Video games are always taking the fall for crazy people and their evil-doings.
I don’t often voice my opinion on political issues, mostly because it gets everyone on both sides all riled up and before you know it, the “discussion” turns into a bunch of magpies squawking over one another. No one gets heard, and I try not to add to that toxic narrative.
And yet, here we are. I’m gonna do it anyway. Why? Because video games are, once again, being blamed for a psychotic person’s shooting rampage that tragically took too many young lives for seemingly no reason whatsoever. And no matter what your opinion is on gun laws and guns in general, I feel fairly certain that video games are considerably less harmful to the public, despite certain Texas officials trying to spin the tale in another direction.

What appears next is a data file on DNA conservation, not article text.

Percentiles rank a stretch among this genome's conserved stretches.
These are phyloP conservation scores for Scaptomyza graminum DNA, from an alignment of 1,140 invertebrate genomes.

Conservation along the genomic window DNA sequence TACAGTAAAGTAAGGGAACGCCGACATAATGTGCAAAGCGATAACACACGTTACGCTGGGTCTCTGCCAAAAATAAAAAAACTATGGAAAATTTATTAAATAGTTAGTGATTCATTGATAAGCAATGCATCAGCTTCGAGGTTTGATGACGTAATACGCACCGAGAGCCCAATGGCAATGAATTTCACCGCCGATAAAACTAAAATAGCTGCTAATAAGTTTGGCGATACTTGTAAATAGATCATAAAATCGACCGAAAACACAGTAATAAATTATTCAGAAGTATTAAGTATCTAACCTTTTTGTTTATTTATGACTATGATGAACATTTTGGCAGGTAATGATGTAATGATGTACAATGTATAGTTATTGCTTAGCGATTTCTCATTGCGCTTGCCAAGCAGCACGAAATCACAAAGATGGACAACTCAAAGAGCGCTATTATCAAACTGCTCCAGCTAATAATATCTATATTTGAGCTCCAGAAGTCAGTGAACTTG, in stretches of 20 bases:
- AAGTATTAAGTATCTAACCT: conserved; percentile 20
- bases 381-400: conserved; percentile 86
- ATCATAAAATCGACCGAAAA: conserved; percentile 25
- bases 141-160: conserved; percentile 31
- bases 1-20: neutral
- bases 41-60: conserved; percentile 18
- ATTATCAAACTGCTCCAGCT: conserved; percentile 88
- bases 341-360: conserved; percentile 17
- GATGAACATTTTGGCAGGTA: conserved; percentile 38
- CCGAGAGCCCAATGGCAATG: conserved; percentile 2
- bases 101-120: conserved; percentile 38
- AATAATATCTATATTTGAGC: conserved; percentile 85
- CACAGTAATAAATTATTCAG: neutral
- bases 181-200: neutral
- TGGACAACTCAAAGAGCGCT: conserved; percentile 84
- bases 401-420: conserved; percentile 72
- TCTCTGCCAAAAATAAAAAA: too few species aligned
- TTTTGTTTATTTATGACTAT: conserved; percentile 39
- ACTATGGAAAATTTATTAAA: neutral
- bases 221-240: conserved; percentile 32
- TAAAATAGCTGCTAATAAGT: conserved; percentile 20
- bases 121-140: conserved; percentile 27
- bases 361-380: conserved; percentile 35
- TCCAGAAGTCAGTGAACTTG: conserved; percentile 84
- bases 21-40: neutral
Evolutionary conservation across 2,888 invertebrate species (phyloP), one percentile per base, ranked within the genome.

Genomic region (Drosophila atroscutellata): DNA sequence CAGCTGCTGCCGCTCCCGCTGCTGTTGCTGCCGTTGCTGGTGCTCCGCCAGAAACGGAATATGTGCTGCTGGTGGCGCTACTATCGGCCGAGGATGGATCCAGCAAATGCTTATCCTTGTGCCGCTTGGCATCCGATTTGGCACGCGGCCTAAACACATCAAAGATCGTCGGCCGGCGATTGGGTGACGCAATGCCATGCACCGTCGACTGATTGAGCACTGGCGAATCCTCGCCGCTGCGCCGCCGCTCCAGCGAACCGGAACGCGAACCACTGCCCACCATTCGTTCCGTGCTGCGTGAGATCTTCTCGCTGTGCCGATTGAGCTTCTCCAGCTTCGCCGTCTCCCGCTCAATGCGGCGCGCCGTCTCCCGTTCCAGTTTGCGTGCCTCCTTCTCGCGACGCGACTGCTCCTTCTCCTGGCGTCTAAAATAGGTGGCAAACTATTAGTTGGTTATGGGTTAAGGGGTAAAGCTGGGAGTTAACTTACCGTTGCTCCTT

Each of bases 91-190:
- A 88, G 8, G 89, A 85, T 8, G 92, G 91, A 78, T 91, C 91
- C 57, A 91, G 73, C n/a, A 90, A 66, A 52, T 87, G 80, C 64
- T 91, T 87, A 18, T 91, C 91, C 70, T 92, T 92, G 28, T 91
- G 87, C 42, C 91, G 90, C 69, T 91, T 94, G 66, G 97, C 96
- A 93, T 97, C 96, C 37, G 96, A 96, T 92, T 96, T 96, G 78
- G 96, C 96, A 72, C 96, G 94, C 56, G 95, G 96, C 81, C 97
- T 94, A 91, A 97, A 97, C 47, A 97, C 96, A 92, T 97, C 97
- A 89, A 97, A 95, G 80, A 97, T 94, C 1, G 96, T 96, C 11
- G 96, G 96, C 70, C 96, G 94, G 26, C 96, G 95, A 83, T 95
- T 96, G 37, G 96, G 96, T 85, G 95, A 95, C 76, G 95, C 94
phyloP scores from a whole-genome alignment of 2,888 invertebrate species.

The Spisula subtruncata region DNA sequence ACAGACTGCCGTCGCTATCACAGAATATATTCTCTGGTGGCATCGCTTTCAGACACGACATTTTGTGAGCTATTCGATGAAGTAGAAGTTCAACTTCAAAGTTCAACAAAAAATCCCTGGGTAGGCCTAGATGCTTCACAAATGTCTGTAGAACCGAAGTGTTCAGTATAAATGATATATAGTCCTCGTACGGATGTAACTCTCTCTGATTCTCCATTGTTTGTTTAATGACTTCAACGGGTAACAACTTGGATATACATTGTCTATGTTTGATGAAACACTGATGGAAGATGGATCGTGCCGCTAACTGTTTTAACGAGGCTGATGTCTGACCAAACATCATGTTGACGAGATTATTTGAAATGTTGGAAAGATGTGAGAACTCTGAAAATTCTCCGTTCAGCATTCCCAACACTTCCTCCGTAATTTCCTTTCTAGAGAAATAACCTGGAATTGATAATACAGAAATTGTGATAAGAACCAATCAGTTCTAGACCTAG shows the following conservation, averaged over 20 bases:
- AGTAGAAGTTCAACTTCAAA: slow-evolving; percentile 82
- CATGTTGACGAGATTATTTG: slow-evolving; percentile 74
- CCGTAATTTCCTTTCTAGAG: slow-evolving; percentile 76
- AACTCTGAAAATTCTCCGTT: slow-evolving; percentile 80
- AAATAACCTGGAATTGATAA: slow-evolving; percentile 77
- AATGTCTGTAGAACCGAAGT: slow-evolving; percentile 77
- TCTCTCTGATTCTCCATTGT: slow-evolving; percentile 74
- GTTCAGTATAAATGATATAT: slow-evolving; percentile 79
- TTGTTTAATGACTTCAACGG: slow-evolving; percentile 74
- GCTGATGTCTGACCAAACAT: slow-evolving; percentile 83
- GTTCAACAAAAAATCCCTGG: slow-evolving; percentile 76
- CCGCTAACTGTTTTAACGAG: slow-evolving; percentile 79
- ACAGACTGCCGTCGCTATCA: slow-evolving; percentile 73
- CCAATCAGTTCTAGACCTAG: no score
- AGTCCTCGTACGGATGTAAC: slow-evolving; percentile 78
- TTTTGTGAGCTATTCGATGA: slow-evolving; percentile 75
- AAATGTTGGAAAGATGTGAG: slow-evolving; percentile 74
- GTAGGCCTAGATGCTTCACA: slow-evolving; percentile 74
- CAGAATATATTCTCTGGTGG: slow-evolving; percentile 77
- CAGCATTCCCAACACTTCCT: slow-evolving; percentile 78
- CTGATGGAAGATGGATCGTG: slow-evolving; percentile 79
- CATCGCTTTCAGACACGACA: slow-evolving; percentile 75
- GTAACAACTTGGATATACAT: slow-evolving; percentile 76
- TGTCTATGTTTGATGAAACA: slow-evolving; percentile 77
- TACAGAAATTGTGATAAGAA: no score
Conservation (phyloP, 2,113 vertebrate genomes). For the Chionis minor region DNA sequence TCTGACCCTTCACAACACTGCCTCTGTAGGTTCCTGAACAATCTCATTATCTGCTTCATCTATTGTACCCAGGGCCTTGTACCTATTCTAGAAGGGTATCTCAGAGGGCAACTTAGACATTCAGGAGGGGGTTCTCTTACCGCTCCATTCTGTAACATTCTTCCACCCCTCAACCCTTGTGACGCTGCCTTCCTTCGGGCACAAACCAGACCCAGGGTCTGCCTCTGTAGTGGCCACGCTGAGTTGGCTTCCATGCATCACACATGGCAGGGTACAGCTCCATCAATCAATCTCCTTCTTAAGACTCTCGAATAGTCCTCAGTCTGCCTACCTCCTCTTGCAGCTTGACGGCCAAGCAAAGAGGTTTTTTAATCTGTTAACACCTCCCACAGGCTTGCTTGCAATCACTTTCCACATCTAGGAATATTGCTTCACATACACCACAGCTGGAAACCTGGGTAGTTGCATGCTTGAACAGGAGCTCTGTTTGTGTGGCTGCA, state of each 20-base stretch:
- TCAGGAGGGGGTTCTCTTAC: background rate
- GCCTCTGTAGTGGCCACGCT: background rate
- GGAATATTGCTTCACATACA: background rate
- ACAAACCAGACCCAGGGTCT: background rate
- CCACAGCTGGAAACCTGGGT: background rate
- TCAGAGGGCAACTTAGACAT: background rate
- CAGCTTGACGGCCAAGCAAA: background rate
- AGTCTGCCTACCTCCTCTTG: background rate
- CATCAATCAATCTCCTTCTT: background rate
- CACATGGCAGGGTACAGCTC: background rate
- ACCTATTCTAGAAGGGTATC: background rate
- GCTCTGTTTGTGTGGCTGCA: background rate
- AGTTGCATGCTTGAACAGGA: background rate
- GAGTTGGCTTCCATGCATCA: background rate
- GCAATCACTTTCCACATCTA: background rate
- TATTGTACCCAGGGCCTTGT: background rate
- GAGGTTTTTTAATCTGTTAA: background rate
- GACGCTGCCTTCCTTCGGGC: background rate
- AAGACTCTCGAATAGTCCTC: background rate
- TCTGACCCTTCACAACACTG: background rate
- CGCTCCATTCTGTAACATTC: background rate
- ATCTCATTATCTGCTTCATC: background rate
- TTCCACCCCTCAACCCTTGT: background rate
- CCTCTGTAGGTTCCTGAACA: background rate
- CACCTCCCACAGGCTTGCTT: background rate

Ted Cruz, guys. Love him or hate him, he sure says a lot of questionable things.
I can’t speak to some of Cruz’s other claims — that absent fathers play a role, for instance. But as a mother of a child the same age as many of the Uvalde victims, I call bullshit. Because while I’m a mom, I’m also a gamer, and if you’re not going to blame guns, then at least blame crazy people. Blame other societal issues — blame Canada, I really don’t care. But don’t blame video games, because frankly, not only does that distract from the real issue, but video games do considerably more good than they do harm.
And I can prove it — with Science!
Violence in Games
Before we get into all the awesome Science, let’s look at video games and why there is such a misplaced concern.